used to remote mount the oil filter.
Peter H
----- Original Message -----
From: jtenhave@mets.mq.edu.au
To: 'Q-LIST@yahoogroups.com'
Sent: Monday, May 20, 2002 6:23 PM
Subject: RE: [Q-LIST] Oil cooler terminal?


Peter,

Earls make parts which match your description.

www.earls.com

John

-----Original Message-----
From: Peter Harris [SMTP:peterjfharris@bigpond.com]
Sent: Monday, May 20, 2002 4:13 PM
To: Q-LIST@yahoogroups.com
Subject: Re: [Q-LIST] Oil cooler terminal?

David
I am thinking of an aluminium casting purchased from auto aftermarket parts
shop which is screwed onto the engine in place of the oil filter .
A hose goes from this to the oil cooler , then to the oil filter which is
mounted somewhere else , then back to this fitting for return oil to the
sump.
The fitting internal thread was faulty and oil pressure was enough to blow
it off .
Peter H
----- Original Message -----
From: David Chalmers
To: 'Q-LIST@yahoogroups.com'
Sent: Monday, May 20, 2002 9:10 AM
Subject: RE: [Q-LIST] Oil cooler terminal?



Peter, I'm not sure I'd know what a die-cast fitting looked like. The
fittings that screw into the cooler on each side are blue and look like
regular aluminium AN fittings. The large end of the fitting which screws
into the cooler is about 1.5" diameter - the small side that attaches to
the
hose is about 3/4" diameter.

David Chalmers
TriQ200 4016G
Redmond, WA

-----Original Message-----
From: Peter Harris [mailto:peterjfharris@bigpond.com]
Sent: Sunday, May 19, 2002 2:36 PM
To: Q-LIST@yahoogroups.com
Subject: Re: [Q-LIST] Oil cooler terminal?


David ,
Unrelated to the terminal . The fittings . Are they Aluminium die cast ? A
Subaru conversion here replaced his oil filter with such a fitting to run
an
oil cooler and remote filter . The diecast thread failed under oil pressure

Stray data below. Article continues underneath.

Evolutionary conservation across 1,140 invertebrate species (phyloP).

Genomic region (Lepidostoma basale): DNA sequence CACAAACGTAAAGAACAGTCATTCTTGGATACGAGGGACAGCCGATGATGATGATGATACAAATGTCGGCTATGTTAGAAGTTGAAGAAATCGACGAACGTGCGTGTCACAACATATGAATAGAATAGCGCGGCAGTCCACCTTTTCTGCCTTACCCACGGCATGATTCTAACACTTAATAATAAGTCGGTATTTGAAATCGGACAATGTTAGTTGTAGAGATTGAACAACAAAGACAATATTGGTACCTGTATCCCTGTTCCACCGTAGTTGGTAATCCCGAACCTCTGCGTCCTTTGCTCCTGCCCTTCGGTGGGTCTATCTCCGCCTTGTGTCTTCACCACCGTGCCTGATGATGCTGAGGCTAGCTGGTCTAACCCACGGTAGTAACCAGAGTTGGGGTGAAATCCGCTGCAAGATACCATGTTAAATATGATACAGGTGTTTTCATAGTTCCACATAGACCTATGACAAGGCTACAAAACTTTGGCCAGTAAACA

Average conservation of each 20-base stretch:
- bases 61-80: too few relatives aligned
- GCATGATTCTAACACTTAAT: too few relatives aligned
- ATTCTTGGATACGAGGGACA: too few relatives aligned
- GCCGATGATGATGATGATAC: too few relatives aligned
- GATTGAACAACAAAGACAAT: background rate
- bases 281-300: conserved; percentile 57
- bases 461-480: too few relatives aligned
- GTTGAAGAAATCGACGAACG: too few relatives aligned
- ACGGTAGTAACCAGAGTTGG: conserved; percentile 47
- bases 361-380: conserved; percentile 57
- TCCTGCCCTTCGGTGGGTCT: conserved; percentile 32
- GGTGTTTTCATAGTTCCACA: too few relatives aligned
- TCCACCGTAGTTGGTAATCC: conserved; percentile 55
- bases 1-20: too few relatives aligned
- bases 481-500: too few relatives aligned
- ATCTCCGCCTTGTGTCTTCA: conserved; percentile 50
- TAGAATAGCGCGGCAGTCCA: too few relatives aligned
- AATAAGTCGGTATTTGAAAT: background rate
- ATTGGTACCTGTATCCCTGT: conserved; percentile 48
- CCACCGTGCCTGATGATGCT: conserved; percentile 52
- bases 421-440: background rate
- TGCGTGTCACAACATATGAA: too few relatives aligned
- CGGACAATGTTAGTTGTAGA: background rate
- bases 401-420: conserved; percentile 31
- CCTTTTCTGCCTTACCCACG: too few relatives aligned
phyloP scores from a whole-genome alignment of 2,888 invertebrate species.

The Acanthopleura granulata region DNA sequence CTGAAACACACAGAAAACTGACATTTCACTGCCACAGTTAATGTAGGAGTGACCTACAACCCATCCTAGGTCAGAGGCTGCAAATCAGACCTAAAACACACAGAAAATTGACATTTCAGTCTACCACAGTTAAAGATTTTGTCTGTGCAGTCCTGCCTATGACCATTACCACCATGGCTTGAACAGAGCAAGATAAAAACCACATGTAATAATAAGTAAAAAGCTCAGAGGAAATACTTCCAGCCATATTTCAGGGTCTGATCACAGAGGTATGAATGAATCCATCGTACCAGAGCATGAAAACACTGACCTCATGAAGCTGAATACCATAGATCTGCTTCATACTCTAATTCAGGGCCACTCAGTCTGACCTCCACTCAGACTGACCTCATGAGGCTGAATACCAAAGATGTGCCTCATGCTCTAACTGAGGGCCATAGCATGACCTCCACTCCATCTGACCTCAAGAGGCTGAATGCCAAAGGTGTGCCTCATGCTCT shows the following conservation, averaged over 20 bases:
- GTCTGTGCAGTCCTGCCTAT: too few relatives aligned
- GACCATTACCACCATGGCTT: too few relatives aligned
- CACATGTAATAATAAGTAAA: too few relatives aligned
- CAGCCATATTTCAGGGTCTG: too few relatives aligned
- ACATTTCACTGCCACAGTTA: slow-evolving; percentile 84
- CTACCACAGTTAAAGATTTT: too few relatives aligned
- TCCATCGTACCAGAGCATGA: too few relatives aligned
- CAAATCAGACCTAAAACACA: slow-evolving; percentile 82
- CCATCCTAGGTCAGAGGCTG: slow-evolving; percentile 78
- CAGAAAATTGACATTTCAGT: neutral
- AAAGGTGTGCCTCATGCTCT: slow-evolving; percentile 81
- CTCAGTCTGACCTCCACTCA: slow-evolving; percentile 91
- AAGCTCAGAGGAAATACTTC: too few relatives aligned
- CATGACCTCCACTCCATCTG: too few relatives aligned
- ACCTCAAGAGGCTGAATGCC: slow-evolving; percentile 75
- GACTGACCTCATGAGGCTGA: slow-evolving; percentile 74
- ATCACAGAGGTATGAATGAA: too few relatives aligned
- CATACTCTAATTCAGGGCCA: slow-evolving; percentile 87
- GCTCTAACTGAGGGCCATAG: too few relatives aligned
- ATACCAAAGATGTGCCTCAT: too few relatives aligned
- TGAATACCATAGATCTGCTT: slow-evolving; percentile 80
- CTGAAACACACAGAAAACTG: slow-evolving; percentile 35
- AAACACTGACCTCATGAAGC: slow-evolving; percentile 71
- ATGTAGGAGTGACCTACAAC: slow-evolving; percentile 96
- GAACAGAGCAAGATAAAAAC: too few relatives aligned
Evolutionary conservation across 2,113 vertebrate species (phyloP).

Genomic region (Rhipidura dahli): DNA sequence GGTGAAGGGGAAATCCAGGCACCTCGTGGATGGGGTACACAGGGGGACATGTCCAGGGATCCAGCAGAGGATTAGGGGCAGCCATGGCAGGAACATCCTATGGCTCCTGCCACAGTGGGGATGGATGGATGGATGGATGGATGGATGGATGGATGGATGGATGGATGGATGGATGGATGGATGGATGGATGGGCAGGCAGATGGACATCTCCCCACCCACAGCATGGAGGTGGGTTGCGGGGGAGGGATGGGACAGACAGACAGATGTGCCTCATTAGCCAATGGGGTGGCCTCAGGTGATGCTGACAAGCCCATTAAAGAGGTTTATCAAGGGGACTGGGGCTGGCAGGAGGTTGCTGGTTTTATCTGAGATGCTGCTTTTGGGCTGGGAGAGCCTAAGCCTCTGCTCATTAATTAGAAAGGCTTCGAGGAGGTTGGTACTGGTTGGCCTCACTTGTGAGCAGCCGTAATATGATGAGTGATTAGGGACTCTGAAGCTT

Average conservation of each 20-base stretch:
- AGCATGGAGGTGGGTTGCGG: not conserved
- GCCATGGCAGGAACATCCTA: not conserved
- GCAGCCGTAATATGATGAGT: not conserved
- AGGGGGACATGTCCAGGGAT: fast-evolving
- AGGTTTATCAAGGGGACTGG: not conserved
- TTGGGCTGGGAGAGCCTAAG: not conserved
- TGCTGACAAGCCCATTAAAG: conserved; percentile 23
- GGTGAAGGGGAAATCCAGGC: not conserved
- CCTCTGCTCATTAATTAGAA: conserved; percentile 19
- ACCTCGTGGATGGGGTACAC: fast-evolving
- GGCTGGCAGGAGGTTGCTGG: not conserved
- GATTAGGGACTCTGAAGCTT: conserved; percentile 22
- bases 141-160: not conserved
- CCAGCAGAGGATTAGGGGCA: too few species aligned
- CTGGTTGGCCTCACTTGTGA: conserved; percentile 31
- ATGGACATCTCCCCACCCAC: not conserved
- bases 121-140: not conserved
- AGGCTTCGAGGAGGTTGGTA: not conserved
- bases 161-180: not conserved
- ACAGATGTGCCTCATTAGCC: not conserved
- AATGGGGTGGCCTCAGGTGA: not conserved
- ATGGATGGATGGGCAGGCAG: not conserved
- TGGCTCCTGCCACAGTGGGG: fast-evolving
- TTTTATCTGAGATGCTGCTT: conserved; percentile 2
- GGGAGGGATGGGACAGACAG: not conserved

and the fitting was blown off , he lost all oil and seized the motor .
I am waiting for a brand name but the fittings were branded "made in the
USA" ( unlikely I would think )
Peter H
----- Original Message -----
From: David Chalmers
To: 'Q-LIST@yahoogroups.com'
Sent: Sunday, May 19, 2002 8:30 PM
Subject: [Q-LIST] Oil cooler terminal?



I got my engine as a package from a previous builder and it has a remote
oil
cooler. On the back of the cooler is a single terminal stud which seems to
be switched to ground sometimes. I dutifully wired this to a light on the
instrument panel - but I have no idea what it's for. Anyone know what it's
telling me? High temperature? Low temperature? Internal bypass open? Chip
detector? I can't see what make it is without some disassembly but I am
assuming it must be a common feature of oil coolers.

Dave Chalmers
Redmond, WA
TriQ200 N4016G


-----Original Message-----
From: GJZIM@aol.com [mailto:GJZIM@aol.com]
Sent: Saturday, May 18, 2002 9:39 AM
To: Q-LIST@yahoogroups.com
Subject: Re: [Q-LIST] Elevator springs


My Q has been flying since 89 and have had no problems with
the plans built
system once I had my sparrow strainers adjusted properly. I
do most of my
trimming with the reflexor. GJZ





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Test 2

Jim Patillo
 


test

Jim Patillo
 

Regards,
Logistics Engineering Inc.
James R. Patillo
President


Test 2

Joseph Galletti <j.galletti@...>
 

I have not received e-mail from this list since 17 May 02. Has there been
any message traffic, or do I have an e-mail problem?

Joe Galletti


Re: Oil cooler terminal?

jtenhave@mets.mq.edu.au <jtenhave@...>
 

Peter,

a couple of thoughts -

is there anywhere else in the circuit that you can mount the filter so that
it is subjected to lower pressures? Secondly, is it possible to substitute
steel fittings for the alloy parts?

John

-----Original Message-----
From: Peter Harris [SMTP:peterjfharris@bigpond.com]
Sent: Tuesday, May 21, 2002 8:18 AM
To: Q-LIST@yahoogroups.com
Subject: Re: [Q-LIST] Oil cooler terminal?

Thanks John ,
The oil filter fittings marketed here by Earls look exactly the same as the
fitting that failed .
One ( female) fitting takes the place of the oil filter by screwing onto
the engine oil filter mount and provides an inlet and outlet connection..
This is the one that failed .The second fitting is similar but male and is
used to remote mount the oil filter.
Peter H
----- Original Message -----
From: jtenhave@mets.mq.edu.au
To: 'Q-LIST@yahoogroups.com'
Sent: Monday, May 20, 2002 6:23 PM
Subject: RE: [Q-LIST] Oil cooler terminal?


Peter,

Earls make parts which match your description.

www.earls.com

John

-----Original Message-----
From: Peter Harris [SMTP:peterjfharris@bigpond.com]
Sent: Monday, May 20, 2002 4:13 PM
To: Q-LIST@yahoogroups.com
Subject: Re: [Q-LIST] Oil cooler terminal?

David
I am thinking of an aluminium casting purchased from auto aftermarket parts